The human sense of touch (also called somatosensation) is considerably well developed and utilizes a rather large area of the brain and nervous system. The “mechanoreceptors” in our fingers consist of tactile, lamellar, and bulbous corpuscles that react to how rough or soft a surface might be along with skin stretch that allows us to sense slippage (or lack of slippage).
Examining a roll of tape visually provides little in the way of feedback about how suitable the tape might be for an application and since tape doesn’t talk, our auditory system provides no useful information. Tasting the tape is not recommended and unless you are a trained formulator, smell doesn’t help much either.
When you hand a roll of tape to someone, what do they instinctively do? They unwind a bit of it or peel back the release liner to expose the adhesive and they stick their thumb on it. The thumb is able to sense the relative “stickiness” or tackiness of the tape and usually the “stickier or tackier” it is, the greater the chance that the person will say…”this is really good stuff!”
Despite the thumb’s sensitivity, that tactile feedback can be misleading about the ability of the tape do the job. Skin roughness, perspiration, and skin oils also can affect our perception and create a false impression of the tape.
High tack can be critical to some applications but there are many applications where it might be a real disadvantage.
There are many physical properties that can be measured with pressure-sensitive adhesive tapes but the main three properties that are typically reported are tack, peel adhesion, and shear. Shear will not be discussed in this article but we will take a slightly deeper dive into tack and peel.
While tack and peel are often correlated, they are not the same. Here’s why…
Tack: How Quickly a Bond is Formed
Tack is the property that controls how quickly a bond is formed when it is brought into contact with a surface with very slight pressure. It is ability of the adhesive to “wet” the surface that it contacts.
There are applications where tack(specifically high tack) are important. Flying splices on paper or film converting machines and wire management hooks and clips for appliances are two applications where immediate loads will be applied and the tape must hold without delay.
Tack is sensitive to a variety of factors including the properties of the adherend (typically roughness or topography along with surface energy) along with temperature and processing conditions.
There are 4 principle test methods for measuring tack- loop tack, rolling ball tack, probe tack, and quick stick. Without going into too much detail about individual test methods, loop tack is often viewed as the most repeatable and consistent and many tape manufacturers now report it routinely. A loop of tape is formed and brought into contact with a test plate. The loop is then pulled away on a tensile testing machine and the value recorded.(see above photo)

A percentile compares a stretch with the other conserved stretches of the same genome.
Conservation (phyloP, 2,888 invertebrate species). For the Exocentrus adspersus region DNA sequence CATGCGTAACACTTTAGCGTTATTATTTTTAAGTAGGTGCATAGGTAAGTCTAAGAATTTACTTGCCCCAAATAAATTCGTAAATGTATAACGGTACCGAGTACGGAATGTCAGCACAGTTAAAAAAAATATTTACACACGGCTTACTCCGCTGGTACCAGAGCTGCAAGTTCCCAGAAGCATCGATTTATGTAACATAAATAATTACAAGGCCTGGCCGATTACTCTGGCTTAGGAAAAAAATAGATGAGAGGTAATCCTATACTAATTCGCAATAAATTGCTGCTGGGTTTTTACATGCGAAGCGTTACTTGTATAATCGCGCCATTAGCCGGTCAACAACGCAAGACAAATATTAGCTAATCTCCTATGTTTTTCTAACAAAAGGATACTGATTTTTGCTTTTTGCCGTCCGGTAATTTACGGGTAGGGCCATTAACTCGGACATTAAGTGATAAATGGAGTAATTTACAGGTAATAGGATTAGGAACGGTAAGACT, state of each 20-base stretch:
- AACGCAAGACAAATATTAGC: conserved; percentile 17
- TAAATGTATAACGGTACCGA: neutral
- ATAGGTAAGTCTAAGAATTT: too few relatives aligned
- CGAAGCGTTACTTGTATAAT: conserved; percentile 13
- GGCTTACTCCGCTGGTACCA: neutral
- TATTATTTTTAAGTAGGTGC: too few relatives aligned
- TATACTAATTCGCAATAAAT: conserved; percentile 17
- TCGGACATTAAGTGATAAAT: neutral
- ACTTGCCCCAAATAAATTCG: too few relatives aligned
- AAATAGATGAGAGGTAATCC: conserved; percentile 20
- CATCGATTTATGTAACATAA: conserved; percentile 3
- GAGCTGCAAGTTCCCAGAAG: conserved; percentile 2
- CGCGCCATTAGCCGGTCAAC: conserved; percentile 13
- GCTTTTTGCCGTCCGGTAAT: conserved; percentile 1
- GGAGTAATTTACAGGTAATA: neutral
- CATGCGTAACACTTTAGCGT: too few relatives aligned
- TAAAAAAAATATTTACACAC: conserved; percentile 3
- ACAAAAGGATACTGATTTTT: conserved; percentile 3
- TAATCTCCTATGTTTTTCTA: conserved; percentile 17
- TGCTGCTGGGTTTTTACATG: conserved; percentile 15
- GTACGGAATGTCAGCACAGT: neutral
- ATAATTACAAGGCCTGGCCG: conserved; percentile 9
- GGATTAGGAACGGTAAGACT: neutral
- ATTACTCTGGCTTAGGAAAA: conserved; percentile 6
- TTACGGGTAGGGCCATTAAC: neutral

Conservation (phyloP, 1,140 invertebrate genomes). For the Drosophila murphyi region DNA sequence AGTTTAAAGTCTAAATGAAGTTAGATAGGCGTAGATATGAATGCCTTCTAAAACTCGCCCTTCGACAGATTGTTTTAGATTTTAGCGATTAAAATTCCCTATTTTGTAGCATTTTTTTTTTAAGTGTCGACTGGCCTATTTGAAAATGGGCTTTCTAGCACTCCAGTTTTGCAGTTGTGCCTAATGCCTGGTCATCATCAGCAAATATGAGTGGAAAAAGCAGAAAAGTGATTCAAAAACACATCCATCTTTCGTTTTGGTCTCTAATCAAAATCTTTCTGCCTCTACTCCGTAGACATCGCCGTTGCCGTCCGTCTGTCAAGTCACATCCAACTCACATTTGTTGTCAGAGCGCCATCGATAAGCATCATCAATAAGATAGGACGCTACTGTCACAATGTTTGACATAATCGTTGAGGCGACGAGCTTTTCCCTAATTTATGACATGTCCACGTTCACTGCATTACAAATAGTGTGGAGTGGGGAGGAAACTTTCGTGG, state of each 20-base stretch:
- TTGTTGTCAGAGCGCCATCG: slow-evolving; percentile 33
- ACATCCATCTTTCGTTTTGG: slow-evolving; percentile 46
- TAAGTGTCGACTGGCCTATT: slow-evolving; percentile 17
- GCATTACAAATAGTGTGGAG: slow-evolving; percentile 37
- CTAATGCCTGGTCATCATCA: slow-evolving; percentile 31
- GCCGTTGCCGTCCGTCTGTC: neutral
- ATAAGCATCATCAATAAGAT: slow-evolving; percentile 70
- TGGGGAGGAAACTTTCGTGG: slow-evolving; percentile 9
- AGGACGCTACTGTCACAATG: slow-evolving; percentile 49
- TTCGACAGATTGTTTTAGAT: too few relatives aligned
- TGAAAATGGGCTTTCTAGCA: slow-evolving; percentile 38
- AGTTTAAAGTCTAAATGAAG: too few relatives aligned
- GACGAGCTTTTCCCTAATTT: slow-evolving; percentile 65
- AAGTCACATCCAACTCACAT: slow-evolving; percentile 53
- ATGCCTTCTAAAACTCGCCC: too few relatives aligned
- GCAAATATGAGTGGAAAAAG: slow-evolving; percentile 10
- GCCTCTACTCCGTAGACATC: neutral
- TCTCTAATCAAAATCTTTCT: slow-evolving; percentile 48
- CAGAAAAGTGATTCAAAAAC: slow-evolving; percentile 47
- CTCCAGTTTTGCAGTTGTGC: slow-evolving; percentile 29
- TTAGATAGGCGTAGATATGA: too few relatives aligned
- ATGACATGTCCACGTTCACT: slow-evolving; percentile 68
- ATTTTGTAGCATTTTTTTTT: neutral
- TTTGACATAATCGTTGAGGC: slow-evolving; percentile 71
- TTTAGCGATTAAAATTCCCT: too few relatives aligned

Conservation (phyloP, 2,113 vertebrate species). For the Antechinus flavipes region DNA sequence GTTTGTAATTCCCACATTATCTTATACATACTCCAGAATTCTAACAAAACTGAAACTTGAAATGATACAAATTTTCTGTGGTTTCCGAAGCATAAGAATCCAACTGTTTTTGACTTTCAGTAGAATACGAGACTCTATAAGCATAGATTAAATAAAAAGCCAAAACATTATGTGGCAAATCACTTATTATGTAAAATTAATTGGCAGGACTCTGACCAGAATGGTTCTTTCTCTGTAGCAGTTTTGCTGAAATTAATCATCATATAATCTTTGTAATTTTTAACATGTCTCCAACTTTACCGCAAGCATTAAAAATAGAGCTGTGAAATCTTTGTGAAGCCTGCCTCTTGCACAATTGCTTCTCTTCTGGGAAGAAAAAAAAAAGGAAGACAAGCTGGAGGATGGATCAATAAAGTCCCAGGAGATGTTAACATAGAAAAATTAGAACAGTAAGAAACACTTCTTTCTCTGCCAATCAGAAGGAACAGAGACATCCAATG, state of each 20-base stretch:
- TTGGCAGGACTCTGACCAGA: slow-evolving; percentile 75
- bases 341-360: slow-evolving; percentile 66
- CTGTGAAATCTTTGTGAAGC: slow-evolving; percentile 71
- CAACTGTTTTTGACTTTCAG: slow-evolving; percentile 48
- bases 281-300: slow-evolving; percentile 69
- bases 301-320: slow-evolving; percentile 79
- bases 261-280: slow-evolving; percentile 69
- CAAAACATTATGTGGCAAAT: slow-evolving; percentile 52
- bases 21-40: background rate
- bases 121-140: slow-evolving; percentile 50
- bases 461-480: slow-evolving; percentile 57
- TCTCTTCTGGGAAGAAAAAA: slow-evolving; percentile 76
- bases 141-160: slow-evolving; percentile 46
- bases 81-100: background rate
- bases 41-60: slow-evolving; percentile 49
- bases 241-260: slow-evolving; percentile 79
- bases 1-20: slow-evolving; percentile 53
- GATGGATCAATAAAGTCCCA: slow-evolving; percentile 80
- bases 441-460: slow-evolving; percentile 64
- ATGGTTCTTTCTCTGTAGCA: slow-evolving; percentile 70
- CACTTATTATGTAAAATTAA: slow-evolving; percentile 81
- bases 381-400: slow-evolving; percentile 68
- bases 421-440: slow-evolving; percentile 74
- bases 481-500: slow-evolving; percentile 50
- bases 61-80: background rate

Probe tack was popular for many years since it more or less resembled the “thumb tack” test but wide variability in the test data has often been observed. In this test, a metal probe is brought into contact with tape surface, allowed to dwell for a specified time, and then pulled away. The force of removal is reported in grams.
Rolling ball tack is a simplistic test where a ball bearing is released down a ramp onto a tape specimen. The adhesive “arrests” the motion of the ball bearing due to grab and a “plowing effect” and the distance need to stop the ball is reported. This test is often used as a quick QC test on a production line.
Quick stick also uses a tensile or peel tester as in the loop tack test to pull a tape specimen off at a 90° angle with short or no dwell time. This differs from normal peel adhesion testing since only the weight of the tape itself is used to initiate the bond or a very light 25 gram roller.
Peel: How Much Force Is Required to Remove the Bond
Peel adhesion testing is measuring the force required to remove a tape specimen from a test panel at a controlled angle (usually 180°or 90°), at standard rate, and with a defined dwell time.
The tape is applied using a weighted rubber roller to a stainless steel (or other panel material that is defined) and then allowed to dwell on that panel. The tape can be peeled away immediately but dwell times from 5 minutes up to 72 hours are common.
Some adhesive applications require temporary fixing of the tape to the surface with the intent of removing it in the future without adhesive residue. Think of the surface protection films used on appliances or paint masking tapes. In these applications, lower peel levels(and likely tack) are needed to impart stable removal over time.
In more permanent applications, higher peel forces will likely be needed in order to permanently affix the tape to the substrate or to bond two surfaces together. This does not necessarily mean that the tape must exhibit high tack (whether you test it with your thumb or a loop tack method). Many high tack tape systems depending on how they’re formulated might have lower ultimate peel strength versus a tape that seems “not as tacky” but develops very high peel adhesion to specific surfaces.
One final note- peel testing on a standard stainless steel panel can be useful but it is imperative that peel testing also take place on the surfaces to which it will actually be applied. That peel testing will yield a much richer date set. Those panels can also subjected to various humidity conditions, high or low temperatures and chemical exposures that the tape will actually see. A much deeper understanding of field performance can be realized (and it may or may not have anything to do with tack as we perceive it).
Have questions about the tack and peel properties of adhesive tapes? Give us a call at Tom Brown, Inc. for more information.